Grimace and bear it, Serena: Drug testing ain’t going away
Sports personalities, like parents who don’t deliver when they’ve promised, will routinely disappoint
As a general populace, we need sports to be kept clean and this sanitation project must apply to drugs and illegal betting.
It is probably the only thing we have that is close to drama we can relate to because, frankly, that sham that masquerades as reality television doesn’t cut it.
When it comes to drugs and drug testing, there needs to be a transparency that allows the layperson to understand how the processes work.
When you’re winning tournaments like they’re going out of business or you’re becoming the greatest of your generation, there is the understanding that you’re doing so in a clean manner and you’re not using performance enhancers to gain the unfair advantage.Then again, sports personalities, like parents who don’t deliver when they’ve promised, will routinely disappoint. They have disappointed yesterday, they will do so today and forever more.
Moving to Serena Williams, she has a valid point to complain about being tested more than any other tennis player.
The loaded racial connotations are there, especially with how the younger Williams has been deemed not to have been accorded the same level of respect as her fairer skinned counterparts.
That’s all well and good, but the random and repetitive drug testing comes with the territory of the success she has accumulated over the years.
What we’d really love to know is how often top competitors are tested. This is where the United States Doping Agency (USADA) provides the necessary numerical clarity.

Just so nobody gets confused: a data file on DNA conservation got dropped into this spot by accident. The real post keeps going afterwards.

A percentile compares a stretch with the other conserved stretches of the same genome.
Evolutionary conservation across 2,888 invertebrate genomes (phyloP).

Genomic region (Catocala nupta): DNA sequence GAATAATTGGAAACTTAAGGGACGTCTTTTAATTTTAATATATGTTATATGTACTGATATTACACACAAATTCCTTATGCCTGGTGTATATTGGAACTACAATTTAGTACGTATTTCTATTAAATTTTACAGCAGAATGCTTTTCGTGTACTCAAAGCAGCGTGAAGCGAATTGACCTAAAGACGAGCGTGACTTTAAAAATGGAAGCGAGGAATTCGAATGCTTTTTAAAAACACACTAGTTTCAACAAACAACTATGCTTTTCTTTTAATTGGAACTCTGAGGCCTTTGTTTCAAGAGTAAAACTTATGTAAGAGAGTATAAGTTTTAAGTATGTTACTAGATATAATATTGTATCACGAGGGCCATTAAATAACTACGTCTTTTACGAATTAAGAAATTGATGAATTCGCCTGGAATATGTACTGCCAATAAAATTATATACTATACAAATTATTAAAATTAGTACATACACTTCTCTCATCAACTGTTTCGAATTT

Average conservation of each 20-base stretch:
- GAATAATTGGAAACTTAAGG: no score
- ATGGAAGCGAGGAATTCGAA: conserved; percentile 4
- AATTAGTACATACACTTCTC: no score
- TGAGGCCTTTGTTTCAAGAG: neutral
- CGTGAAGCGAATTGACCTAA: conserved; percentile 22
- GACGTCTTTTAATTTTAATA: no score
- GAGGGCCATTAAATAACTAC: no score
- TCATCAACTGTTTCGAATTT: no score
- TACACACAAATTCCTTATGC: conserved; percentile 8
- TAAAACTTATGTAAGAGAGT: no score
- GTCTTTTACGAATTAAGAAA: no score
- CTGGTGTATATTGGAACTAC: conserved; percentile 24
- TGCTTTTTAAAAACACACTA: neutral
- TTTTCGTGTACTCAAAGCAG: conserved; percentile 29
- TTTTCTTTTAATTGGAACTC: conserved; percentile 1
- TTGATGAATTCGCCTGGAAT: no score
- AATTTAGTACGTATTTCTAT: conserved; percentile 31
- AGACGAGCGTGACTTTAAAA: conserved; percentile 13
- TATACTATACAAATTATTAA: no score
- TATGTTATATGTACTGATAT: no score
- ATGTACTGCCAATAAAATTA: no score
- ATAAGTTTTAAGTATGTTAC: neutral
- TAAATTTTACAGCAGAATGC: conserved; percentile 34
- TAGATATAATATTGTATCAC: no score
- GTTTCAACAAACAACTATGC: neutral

A search on the USADA website reveals that Williams was tested six times in 2016 and wasn’t tested the following year (presumably because she was pregnant and was absent from competition). This year she has been tested five times.
Of the other US-born tennis players in the Women’s Tennis Association Top 20, Venus Williams, Sloane Stephens, Madison Keys and Coco Vandeweghe have been tested respectively twice, once, once and twice each this year.Two years ago these players except for Keys were tested five (Venus) and four times each (Vanderweghe and Stephens). Last year Keys, Venus and Stephens were tested thrice while Vanderweghe was tested four times.
Serena does have a point but she needs to understand the prime real estate she finds herself in. Because of the USADA search being limited to US athletes, no information is provided about other tennis players in the world.
The search, though, did reveal which sporting code was deemed most problematic: athletics. Long distance athlete Galen Rupp is one of the most tested athletes in the US. He has been tested eight times this year and was tested 16 times last year. In 2016 Rupp was tested 14 times and the year before 21 times.Former drug cheat Justin Gatlin also isn’t spared the testing rod with nine tests already this year. The 100m world champion was tested 13 times last year, 14 times in 2016 and 15 times the year before. At least there’s a uniform pattern developing. Christian Coleman, the 100m World Championship silver medalist, has been tested five times this year, three times last year and twice in 2016.
These numbers count and, regardless of what Serena says, the sport would rather have her tested regularly and found to be clean. The last thing the world needs is for another sports personality, especially a black woman, to be nailed for a drug infraction.